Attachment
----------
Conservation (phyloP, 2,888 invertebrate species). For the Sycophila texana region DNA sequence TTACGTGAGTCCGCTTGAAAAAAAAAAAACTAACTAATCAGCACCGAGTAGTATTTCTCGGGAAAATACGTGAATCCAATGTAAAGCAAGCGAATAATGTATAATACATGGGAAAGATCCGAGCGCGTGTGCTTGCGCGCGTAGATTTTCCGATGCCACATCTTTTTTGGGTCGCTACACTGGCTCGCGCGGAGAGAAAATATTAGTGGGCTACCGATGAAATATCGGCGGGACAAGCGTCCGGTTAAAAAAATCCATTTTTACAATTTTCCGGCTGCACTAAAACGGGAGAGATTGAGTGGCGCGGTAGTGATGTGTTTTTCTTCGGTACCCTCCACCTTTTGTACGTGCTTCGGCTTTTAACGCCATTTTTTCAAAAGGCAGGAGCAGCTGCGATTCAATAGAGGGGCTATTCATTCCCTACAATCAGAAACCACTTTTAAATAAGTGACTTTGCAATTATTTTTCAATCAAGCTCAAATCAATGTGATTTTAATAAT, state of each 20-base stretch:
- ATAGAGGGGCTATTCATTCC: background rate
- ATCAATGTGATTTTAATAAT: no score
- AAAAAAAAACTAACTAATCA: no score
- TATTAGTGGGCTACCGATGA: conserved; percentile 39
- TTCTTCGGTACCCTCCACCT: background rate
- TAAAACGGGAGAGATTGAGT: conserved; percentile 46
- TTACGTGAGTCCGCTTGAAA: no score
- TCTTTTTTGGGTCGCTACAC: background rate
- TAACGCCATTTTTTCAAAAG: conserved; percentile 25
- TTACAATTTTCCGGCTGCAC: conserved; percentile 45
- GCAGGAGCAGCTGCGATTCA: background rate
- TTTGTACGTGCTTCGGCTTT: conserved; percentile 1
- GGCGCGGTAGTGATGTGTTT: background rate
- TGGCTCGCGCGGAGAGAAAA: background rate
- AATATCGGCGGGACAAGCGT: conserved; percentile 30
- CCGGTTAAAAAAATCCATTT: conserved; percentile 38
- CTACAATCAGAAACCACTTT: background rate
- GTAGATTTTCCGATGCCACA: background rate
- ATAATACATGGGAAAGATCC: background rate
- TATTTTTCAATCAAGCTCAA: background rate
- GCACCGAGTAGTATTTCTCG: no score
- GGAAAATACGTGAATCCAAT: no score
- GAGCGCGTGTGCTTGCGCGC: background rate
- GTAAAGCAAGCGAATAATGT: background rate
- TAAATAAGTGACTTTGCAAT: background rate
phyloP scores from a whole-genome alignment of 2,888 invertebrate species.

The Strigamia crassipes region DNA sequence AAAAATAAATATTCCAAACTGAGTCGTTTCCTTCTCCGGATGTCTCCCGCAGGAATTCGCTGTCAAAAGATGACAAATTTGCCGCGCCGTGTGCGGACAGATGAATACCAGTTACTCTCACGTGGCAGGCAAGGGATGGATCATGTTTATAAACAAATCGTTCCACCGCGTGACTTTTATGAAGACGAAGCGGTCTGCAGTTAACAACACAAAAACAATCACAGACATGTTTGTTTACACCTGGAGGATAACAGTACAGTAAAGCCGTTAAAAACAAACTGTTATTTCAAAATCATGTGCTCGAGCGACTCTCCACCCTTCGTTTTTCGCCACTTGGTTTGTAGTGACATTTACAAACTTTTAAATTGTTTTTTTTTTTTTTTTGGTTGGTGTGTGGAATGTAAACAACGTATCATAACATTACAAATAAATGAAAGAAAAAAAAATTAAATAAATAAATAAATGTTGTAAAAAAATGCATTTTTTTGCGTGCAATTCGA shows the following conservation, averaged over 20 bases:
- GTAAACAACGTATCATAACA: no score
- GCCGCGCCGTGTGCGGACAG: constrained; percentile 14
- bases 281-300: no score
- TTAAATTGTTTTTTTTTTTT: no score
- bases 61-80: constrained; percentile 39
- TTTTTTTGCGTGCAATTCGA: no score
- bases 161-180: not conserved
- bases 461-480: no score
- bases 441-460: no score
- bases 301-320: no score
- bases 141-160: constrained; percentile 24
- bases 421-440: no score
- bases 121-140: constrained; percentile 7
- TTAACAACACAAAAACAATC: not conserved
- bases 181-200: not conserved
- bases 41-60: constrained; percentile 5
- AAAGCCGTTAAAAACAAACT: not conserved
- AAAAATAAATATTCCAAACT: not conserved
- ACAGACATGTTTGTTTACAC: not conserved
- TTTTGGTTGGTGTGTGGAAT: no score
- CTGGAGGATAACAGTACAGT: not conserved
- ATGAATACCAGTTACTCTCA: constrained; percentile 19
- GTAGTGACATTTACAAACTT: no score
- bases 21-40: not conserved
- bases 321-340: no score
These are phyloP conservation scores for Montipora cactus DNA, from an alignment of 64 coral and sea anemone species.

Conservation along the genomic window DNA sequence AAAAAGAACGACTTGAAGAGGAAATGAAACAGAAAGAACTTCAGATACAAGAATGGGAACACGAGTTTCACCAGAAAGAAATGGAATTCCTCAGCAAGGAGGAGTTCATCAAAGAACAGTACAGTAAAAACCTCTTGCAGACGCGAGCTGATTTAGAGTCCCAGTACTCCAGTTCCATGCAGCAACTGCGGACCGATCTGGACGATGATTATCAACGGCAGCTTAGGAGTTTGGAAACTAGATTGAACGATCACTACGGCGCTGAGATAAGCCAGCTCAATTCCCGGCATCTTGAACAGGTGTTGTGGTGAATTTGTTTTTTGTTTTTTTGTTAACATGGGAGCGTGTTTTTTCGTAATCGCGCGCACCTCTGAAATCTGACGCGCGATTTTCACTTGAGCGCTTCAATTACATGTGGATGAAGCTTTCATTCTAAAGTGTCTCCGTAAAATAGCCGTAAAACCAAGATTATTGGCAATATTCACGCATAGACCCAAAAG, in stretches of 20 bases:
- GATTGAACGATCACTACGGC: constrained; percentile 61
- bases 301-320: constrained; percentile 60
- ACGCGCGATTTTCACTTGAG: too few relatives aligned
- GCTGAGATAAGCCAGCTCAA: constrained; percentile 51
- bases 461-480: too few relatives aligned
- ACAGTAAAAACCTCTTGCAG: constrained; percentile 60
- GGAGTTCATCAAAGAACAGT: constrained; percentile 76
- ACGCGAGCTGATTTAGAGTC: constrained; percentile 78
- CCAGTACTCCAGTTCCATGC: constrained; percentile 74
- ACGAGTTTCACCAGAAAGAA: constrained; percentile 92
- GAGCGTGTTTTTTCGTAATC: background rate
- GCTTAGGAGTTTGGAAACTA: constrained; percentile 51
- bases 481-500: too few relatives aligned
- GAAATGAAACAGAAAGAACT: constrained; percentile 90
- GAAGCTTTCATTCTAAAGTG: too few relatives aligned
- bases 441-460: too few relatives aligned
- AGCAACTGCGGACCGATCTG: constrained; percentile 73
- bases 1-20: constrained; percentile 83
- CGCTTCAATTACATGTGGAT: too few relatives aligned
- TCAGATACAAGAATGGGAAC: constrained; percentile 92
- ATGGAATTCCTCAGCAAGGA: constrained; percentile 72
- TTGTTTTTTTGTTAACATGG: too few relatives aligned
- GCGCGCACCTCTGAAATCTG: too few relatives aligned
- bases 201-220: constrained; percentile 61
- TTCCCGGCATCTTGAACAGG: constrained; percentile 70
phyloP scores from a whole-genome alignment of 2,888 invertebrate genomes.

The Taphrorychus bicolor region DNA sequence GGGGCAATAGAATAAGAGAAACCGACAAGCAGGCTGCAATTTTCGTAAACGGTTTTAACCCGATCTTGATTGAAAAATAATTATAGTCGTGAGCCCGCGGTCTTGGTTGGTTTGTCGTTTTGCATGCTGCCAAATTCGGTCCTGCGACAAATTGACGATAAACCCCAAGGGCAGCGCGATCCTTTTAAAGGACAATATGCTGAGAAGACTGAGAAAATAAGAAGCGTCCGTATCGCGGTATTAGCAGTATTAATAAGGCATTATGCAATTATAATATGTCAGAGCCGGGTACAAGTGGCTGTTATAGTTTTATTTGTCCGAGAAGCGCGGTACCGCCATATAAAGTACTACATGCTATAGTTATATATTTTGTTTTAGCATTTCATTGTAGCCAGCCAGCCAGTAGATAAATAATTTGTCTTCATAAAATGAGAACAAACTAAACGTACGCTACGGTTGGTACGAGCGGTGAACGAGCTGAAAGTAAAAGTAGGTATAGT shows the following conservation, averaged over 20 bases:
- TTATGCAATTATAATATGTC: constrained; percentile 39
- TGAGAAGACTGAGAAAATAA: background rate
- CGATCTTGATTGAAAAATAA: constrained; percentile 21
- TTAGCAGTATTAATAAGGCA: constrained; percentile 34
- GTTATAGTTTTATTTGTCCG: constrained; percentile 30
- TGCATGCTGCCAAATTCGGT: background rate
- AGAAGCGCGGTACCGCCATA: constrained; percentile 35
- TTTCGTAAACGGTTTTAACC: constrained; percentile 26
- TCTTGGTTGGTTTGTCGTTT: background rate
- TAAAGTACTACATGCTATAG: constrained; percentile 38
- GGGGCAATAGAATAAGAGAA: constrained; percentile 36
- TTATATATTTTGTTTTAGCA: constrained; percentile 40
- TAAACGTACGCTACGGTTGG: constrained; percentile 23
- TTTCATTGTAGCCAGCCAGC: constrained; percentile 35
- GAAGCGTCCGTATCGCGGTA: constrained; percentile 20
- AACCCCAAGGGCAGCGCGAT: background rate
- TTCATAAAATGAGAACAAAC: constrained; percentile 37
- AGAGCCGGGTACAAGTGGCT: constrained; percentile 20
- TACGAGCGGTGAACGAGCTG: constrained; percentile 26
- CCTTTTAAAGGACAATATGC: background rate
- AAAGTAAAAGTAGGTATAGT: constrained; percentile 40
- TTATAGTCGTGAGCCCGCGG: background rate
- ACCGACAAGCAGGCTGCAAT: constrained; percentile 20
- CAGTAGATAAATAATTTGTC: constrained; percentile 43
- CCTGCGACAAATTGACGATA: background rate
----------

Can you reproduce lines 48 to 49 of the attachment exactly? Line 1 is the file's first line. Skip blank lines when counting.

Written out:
- TTTTGGTTGGTGTGTGGAAT: no score
- CTGGAGGATAACAGTACAGT: not conserved